(I wrote this essay in 2018. It came to mind this week as I, with the rest of my state and nation, have had many troubled thoughts and feelings about the horrific evil perpetrated in Uvalde, Texas. We’ve observed people with strong opinions very quickly jump in and insist on sharing their anger, blame, or political slant in the public arena. This hurts my heart for the people most directly impacted. Can we give the traumatized a minute to simply grieve and get past their shock before getting political or blaming others? If we have a possible solution to propose, wonderful. But even then, we have to wait for the right moment. In Job’s case, as you’ll see, his friends did many things well to support Job in his deep grief. Then they started talking….)
Most people, even those who know little of the Bible, have heard of Job, and connect his name to great loss and suffering. He’s the poster child for the apologetic question of why God allows bad things to happen to good people. But that is not my focus here.
My focus is how Job’s three friends attended to him when they heard of his overwhelming losses. Job’s friends are famous in the story for being “miserable comforters” (16:2), but they didn’t start out that way. These friends are given a bad rap. I want to give them credit for what they did well and encourage us to follow that example. Then of course, there needs to be a word of caution about how and when they stopped being helpful.
Job lost everything but his wife and his life. He suddenly lost all ten of his children, all of his servants, all of his livestock, all of his assets, and finally, his health. He began to curse the day he was born.
Job’s three friends, Eliphaz, Bildad, and Zophar, heard of the calamity that had befallen him. These men “made an appointment together to come to show him sympathy and comfort him” (2:11). This is the first thing they did right. They came. They traveled some distance, leaving their own families and businesses to bring love and comfort to their friend. It appears their intentions were right and good.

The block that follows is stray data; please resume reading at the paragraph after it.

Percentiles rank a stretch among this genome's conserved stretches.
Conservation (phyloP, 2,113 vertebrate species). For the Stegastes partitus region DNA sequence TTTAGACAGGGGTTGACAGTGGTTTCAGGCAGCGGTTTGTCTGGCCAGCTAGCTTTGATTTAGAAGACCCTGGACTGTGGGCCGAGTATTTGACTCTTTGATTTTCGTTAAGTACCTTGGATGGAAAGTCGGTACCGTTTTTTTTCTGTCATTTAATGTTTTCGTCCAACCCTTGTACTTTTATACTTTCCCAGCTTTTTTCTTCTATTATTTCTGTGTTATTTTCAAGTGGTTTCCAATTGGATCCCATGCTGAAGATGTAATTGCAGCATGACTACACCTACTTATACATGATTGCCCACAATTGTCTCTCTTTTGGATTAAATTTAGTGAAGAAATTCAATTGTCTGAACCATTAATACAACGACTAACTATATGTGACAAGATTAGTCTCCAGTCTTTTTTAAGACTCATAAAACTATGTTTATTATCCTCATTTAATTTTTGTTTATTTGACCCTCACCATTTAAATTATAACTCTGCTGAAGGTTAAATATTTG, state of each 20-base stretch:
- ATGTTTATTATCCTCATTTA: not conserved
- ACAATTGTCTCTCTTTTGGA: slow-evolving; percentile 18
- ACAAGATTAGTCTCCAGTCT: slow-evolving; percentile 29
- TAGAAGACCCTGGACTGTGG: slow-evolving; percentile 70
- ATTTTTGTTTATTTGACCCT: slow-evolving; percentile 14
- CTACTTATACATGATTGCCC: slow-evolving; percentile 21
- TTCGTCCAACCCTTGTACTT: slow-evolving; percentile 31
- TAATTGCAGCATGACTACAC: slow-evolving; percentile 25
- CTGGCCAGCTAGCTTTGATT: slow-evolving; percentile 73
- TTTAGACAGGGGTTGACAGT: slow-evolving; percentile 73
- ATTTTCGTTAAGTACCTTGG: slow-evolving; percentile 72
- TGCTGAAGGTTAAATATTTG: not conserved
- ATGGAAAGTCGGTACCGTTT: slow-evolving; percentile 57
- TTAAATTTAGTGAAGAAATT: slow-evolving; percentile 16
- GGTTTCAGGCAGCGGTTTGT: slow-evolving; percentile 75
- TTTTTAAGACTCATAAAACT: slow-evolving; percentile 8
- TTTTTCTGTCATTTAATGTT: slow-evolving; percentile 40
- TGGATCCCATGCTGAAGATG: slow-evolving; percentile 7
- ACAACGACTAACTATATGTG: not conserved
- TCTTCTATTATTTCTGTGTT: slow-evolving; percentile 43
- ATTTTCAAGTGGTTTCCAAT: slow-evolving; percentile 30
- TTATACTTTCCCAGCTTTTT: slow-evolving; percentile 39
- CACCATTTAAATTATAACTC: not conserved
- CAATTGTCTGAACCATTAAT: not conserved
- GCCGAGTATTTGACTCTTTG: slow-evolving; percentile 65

When they saw him from far off, they didn’t even recognize him. That’s how devastated he was, sitting in the ashes and scraping with a shard of pottery the “loathsome sores” (2:7) covering his entire body. Their response was the second right thing they did: “They raised their voices and wept, and they tore their robes and sprinkled dust on their heads toward heaven” (2:12). Job’s friends didn’t stand at a distance feeling sorry for him. They joined him in his grief. They took it upon themselves. They interceded in prayer.
The third thing they did is the most beautiful and praiseworthy, in my opinion. “And they sat with him on the ground seven days and seven nights, and no one spoke a word to him, for they saw that his suffering was very great” (2:13).
They sat in the ashes with him. How many of us have done that? I’ve never put all else aside, forsaking all other concerns, keeping silent for an entire week to be fully present with a grieving friend. Have you?
Contrast that with Job’s wife. Her counsel to her husband was to let go of his faith and his integrity, and to “curse God and die” (2:9). We must excuse her, because she had lost everything too. She clearly was incapable of bringing any comfort. The text doesn’t say, but I hope some friends showed up for her as well.
As for Job, his friends stepped in, and with their silent presence, they waited and grieved together.
When did these friends start to go wrong? As soon as they started talking. They started explaining things. They lectured Job in theology. They impugned Job’s integrity. They condescended in self-righteous indignation. They rebuked him as he cried out to God, desperately trying make sense of things for himself.
Job’s friends accused him of presumption and arrogance. Worst of all, they made him feel alone and forsaken. These friends, with their many words, undid the beautiful ministry they had practiced sacrificially for those seven days and nights.
The lesson is clear. When we have friends who are experiencing great grief and loss, we are to go to them, to suffer with them, to uphold them and help them carry their heavy burdens (Gal 6:2; Rom 12:15). We quietly pray and cry out to God with them. We simply stay present and protect the space while they grieve.
We wait to speak until we know we have a word from God that will speak truth in the right way and at the right time. We are exceedingly gentle and patient. We put their needs ahead of our own.
This may mean that we keep our mouths shut and our opinions to ourselves for a very long time. There is a time for theological arguments, but this is not it.
Grieving friends need our loving presence. They need for us to be willing to sit in the ashes with them, so they know they are not alone.